Let’s face it – sooner or later we all die – but a new study says feeling sprightly might suggest a person has more time left than people who feel their age or older.
Mind Over Matter: Feeling Younger Linked to Lower Death Rate
A new study finds ‘a strong relationship’ between people’s self-perceived age and their cardiovascular health.
It’s all in your mind.
‘How old do you feel?’ The answer may help predict your risk of death in the coming years
In a study, people who felt older than their real age had higher mortality rate than people who felt younger
Study Finds Those Who Feel Younger Might Actually Live Longer
“Acting your age” may actually be hazardous to your health. A team of British researchers have found that the key factor in living longer lies not in any vitamin supplement, but rather in your own mind.
Older people who reported feeling younger had a far lower death rate than those who said they felt older, according to a new study by two researchers from University College London. The pair also found “a strong relationship” between a person’s self-perceived age and his or her cardiovascular health: those with worse hearts, in other words, tended to feel older.
Andrew Steptoe and Isla Rippon – harnessing data from a previous study on aging – analyzed information collected from 6,489 people ages 52 and older. The group, which was asked simply, “How old do you feel you are?,” had an average age of about 66 years old, and an average self-perceived age of roughly 57 years old.
The results: After adjusting for variables like physical disabilities, baseline health and certain health behaviors, those who felt older than their actual age had a 41 percent “greater mortality hazard” within the eight-year study period than those who felt younger, Steptoe and Rippon found.
Viewed another way, within a 99-month follow-up period following a baseline study, those who felt younger had a 14.3 percent mortality rate, those who felt their age an 18.5 percent mortality rate, and those who felt older a 24.6 percent mortality rate.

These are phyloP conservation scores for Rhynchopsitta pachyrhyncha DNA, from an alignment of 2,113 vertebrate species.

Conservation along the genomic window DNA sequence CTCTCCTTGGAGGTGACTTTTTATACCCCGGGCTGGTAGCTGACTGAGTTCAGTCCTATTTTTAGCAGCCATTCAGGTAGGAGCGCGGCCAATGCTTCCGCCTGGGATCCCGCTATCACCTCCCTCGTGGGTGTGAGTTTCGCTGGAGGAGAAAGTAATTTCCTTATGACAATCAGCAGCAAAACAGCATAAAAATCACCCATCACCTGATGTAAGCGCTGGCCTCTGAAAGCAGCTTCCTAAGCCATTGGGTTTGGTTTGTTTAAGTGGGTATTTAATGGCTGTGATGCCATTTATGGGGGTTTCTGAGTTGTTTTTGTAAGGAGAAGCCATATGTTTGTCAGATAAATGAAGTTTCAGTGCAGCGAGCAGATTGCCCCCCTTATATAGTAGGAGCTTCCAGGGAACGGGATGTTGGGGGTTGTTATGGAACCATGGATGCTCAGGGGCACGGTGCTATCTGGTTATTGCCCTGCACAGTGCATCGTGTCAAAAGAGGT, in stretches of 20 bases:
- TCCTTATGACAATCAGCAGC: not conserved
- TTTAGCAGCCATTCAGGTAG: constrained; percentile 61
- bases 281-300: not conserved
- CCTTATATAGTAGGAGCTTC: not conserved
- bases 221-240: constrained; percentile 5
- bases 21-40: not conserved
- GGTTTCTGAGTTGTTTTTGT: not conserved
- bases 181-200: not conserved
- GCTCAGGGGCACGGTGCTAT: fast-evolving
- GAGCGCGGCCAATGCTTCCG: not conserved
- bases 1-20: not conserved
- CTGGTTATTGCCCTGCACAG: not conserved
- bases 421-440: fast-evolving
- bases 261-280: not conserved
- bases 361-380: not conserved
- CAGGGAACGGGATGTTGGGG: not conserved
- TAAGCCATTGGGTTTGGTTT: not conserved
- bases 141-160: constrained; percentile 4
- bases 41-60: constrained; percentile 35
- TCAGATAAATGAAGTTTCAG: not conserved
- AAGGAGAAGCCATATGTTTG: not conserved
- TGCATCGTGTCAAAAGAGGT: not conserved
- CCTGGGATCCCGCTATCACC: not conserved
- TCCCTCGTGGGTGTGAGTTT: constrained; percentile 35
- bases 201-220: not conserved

“Feeling older than actual age remained a significant independent predictor of mortality,” Steptoe and Rippon write in the study. “Analyses of separate causes of death showed a strong relationship between self-perceived age and cardiovascular death, but no association between self-perceived age and cancer mortality.”
“The study is important because it provides further evidence that perceptions of aging can have real consequences for the health of older individuals,” said Becca R. Levy, associate professor of epidemiology and psychology at the Yale School of Public Health in New Haven, Connecticut.
“The findings show the need for society, which often influences these perceptions, to concentrate its efforts on enabling older individuals to view the process of growing old in a more positive light,” Levy, who was not part of the new study, told Reuters Health by email.
People who feel older are less likely to go out and about, are lonelier, are less mobile and are less physically active, Steptoe noted.
“This relationship has been shown before, but not in such a large scale study in which we were able to look at such a range of possible explanations,” said coauthor Andrew Steptoe of the epidemiology and public health department at University College London. “We still don’t understand what the explanation really is.”
The study was published Monday in JAMA Internal Medicine (Rippon S, Steptoe A. Feeling Old vs Being Old Associations Between Self-perceived Age and Mortality. JAMA Internal Medicine. 2014).
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photo credit: Flickr/Patrick Emerson https://www.flickr.com/photos/kansasphoto/3773902287/